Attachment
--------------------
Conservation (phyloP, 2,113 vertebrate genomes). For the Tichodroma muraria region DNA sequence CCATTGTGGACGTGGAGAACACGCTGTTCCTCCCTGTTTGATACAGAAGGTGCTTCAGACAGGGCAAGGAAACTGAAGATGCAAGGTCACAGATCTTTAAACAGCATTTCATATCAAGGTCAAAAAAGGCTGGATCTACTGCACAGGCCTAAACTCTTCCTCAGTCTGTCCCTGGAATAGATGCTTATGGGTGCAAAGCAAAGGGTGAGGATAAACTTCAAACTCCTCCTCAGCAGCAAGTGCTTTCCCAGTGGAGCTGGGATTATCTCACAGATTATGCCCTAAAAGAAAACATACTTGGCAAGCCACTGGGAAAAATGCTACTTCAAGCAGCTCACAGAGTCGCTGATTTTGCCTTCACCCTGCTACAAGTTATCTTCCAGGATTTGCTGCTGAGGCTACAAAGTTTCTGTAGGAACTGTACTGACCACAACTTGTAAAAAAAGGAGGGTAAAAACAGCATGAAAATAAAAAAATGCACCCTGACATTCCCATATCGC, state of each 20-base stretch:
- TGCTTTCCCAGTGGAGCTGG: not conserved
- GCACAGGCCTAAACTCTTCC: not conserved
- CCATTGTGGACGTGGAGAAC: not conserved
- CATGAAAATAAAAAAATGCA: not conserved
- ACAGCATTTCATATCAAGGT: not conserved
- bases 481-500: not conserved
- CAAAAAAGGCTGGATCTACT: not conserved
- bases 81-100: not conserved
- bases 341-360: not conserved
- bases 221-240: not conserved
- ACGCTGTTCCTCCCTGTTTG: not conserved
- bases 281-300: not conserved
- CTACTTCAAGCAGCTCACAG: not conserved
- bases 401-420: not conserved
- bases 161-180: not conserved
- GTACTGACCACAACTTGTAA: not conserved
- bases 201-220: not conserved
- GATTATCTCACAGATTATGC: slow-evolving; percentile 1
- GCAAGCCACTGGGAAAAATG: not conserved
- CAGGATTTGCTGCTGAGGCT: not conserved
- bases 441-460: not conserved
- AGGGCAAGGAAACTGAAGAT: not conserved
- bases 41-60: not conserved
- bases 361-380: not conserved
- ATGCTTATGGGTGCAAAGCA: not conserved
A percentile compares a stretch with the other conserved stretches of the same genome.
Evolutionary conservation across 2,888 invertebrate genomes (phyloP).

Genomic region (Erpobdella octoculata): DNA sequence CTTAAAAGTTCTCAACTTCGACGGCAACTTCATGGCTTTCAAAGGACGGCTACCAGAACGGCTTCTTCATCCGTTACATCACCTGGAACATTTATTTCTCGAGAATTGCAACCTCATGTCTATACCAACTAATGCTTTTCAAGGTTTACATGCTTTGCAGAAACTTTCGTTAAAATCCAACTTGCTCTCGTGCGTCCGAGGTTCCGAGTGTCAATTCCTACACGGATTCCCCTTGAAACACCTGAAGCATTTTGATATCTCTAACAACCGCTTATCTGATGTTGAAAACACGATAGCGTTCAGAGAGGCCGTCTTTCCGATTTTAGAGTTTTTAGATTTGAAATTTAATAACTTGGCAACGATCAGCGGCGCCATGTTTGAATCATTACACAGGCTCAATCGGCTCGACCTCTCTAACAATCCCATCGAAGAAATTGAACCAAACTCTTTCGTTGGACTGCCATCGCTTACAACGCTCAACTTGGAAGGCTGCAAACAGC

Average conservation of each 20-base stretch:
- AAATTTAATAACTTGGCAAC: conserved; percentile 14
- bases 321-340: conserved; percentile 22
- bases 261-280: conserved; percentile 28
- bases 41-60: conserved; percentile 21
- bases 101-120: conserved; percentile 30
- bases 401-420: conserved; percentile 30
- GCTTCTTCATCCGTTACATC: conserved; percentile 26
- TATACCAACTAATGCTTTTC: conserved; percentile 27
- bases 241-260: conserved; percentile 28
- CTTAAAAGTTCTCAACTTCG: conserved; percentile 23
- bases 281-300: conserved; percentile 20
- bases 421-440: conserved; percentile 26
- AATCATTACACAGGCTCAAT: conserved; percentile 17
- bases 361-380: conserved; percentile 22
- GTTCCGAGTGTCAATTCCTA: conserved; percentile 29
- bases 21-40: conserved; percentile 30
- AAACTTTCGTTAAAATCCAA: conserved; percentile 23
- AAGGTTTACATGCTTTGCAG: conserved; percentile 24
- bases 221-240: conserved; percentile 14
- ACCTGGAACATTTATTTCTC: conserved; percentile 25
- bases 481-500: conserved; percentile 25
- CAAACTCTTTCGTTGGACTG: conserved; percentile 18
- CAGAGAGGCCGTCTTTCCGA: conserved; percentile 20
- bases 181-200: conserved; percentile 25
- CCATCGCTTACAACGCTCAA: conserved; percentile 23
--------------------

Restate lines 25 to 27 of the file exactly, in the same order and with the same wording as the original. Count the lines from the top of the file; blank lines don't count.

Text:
- bases 361-380: not conserved
- ATGCTTATGGGTGCAAAGCA: not conserved
A percentile compares a stretch with the other conserved stretches of the same genome.